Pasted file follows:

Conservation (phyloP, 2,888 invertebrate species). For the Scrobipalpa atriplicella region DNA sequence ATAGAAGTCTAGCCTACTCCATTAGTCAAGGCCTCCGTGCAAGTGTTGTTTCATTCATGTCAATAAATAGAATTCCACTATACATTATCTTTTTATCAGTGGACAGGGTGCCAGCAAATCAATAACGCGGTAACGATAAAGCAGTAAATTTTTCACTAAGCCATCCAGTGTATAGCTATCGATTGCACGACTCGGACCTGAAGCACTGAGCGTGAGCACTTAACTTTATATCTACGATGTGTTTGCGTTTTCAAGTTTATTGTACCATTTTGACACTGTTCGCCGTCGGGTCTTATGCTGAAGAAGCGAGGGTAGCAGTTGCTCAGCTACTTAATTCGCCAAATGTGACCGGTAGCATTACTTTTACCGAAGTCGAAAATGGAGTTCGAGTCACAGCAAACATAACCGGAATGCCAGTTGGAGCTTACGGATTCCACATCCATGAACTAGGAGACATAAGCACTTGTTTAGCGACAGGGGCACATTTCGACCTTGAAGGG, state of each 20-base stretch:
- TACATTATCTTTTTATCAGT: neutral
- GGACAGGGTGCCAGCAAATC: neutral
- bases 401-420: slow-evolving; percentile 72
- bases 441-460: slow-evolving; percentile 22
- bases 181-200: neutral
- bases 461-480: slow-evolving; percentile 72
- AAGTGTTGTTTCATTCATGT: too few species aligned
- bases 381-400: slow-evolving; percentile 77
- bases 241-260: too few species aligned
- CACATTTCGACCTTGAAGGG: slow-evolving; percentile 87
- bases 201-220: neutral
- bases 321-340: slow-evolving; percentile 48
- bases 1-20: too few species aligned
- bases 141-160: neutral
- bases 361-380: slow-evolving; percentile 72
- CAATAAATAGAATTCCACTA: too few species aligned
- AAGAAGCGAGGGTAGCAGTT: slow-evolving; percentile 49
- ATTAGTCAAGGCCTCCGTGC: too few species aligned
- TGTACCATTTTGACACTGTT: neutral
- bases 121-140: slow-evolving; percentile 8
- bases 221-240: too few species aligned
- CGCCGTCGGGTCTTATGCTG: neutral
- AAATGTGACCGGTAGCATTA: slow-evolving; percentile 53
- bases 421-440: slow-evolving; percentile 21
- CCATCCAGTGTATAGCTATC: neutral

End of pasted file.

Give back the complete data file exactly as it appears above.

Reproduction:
Conservation (phyloP, 2,888 invertebrate species). For the Scrobipalpa atriplicella region DNA sequence ATAGAAGTCTAGCCTACTCCATTAGTCAAGGCCTCCGTGCAAGTGTTGTTTCATTCATGTCAATAAATAGAATTCCACTATACATTATCTTTTTATCAGTGGACAGGGTGCCAGCAAATCAATAACGCGGTAACGATAAAGCAGTAAATTTTTCACTAAGCCATCCAGTGTATAGCTATCGATTGCACGACTCGGACCTGAAGCACTGAGCGTGAGCACTTAACTTTATATCTACGATGTGTTTGCGTTTTCAAGTTTATTGTACCATTTTGACACTGTTCGCCGTCGGGTCTTATGCTGAAGAAGCGAGGGTAGCAGTTGCTCAGCTACTTAATTCGCCAAATGTGACCGGTAGCATTACTTTTACCGAAGTCGAAAATGGAGTTCGAGTCACAGCAAACATAACCGGAATGCCAGTTGGAGCTTACGGATTCCACATCCATGAACTAGGAGACATAAGCACTTGTTTAGCGACAGGGGCACATTTCGACCTTGAAGGG, state of each 20-base stretch:
- TACATTATCTTTTTATCAGT: neutral
- GGACAGGGTGCCAGCAAATC: neutral
- bases 401-420: slow-evolving; percentile 72
- bases 441-460: slow-evolving; percentile 22
- bases 181-200: neutral
- bases 461-480: slow-evolving; percentile 72
- AAGTGTTGTTTCATTCATGT: too few species aligned
- bases 381-400: slow-evolving; percentile 77
- bases 241-260: too few species aligned
- CACATTTCGACCTTGAAGGG: slow-evolving; percentile 87
- bases 201-220: neutral
- bases 321-340: slow-evolving; percentile 48
- bases 1-20: too few species aligned
- bases 141-160: neutral
- bases 361-380: slow-evolving; percentile 72
- CAATAAATAGAATTCCACTA: too few species aligned
- AAGAAGCGAGGGTAGCAGTT: slow-evolving; percentile 49
- ATTAGTCAAGGCCTCCGTGC: too few species aligned
- TGTACCATTTTGACACTGTT: neutral
- bases 121-140: slow-evolving; percentile 8
- bases 221-240: too few species aligned
- CGCCGTCGGGTCTTATGCTG: neutral
- AAATGTGACCGGTAGCATTA: slow-evolving; percentile 53
- bases 421-440: slow-evolving; percentile 21
- CCATCCAGTGTATAGCTATC: neutral